Mobile apps are becoming big business for businesses.
Many bank customers now check their account balances or transfer funds through an app on their cell phones. Savvy retail shoppers can use a favorite store’s apps to learn about discounts, access coupons and find daily deals.
“The apps for financial institutions and retailers are getting greater use and that can be wonderful for business,” says Gary Miliefsky, CEO of SnoopWall, a company that specializes in cyber security.
But as with so many things in the cyber world, caveats are connected. Even as companies provide additional services through those apps, they may be putting their customers at risk for fraud.
“Most companies don’t realize just how vulnerable their apps are and what the potential is for leaking their customers’ personal information,” Miliefsky says. “And when that happens, it’s bad for business.”
He suggests a few reasons why most companies need better protection for their mobile apps:
• New forms of mobile malware are being widely deployed in the major app stores and can eavesdrop on a customer through a company’s app. “These new forms of malware are undetected by anti-virus engines and are able to circumvent encryption, authentication and tokenization,” Miliefsky says. “That makes it easy for cyber criminals to exploit the personal information of a company’s customers and commit fraud.”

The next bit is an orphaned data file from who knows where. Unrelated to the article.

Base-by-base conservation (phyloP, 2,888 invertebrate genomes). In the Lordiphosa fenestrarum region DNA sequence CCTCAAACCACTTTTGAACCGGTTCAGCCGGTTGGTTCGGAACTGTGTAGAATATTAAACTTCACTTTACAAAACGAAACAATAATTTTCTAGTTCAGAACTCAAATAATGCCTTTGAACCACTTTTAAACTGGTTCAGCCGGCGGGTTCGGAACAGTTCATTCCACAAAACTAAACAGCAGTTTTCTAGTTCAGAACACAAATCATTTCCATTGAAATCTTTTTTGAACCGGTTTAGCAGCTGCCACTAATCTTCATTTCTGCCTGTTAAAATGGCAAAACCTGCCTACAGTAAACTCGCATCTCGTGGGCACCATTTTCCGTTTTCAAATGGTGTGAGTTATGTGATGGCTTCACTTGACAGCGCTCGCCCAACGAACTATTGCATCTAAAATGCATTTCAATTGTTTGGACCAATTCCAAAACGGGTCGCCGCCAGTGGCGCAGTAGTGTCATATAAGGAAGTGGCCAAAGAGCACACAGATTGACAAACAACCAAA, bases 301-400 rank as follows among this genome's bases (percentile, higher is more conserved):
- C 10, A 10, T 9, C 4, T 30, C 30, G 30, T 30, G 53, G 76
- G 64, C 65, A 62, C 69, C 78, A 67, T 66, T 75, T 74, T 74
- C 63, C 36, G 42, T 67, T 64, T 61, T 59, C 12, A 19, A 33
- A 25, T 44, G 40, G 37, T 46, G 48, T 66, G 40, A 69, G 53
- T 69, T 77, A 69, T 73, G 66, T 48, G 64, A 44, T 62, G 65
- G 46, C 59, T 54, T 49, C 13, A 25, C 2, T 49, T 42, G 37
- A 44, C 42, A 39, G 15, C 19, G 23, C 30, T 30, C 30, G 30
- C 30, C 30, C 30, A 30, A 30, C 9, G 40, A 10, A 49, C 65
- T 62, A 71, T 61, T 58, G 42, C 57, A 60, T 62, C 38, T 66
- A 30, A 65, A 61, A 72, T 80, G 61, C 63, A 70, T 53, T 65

• The PCI Data Security Standard requires merchants to protect credit-card holder data. Likewise, mobile-commerce providers must protect any payment card information, whether it is printed, processed, transmitted or stored, Miliefsky says. “Even though a customer has the breach on their mobile device, the retailer is responsible because it was their app that allowed the eavesdropping,” he says. A breach of credit-card information potentially could result in fines for the retailer, Miliefsky says.
• The FDIC requires banks that are providing an ATM-like online or mobile-banking experience to protect access to the confidential records of the consumer, the consumer’s bank account information, user name and password credentials, and bill payment and check-deposit services. Just like with retailers, it doesn’t matter that the breach happened on the customer’s mobile device, Miliefsky says. The bank’s app caused the problem because it allowed the eavesdropping, so “the risk and the responsibility is the bank’s not the consumer’s, he says. And, as in the case with retailers, banks could face fines for a breach.
“Businesses have become great at creating useful apps that their customers eventually feel they can’t live without,” Miliefsky says. “But the failure to secure that app is going to come back to haunt the business over the long haul.”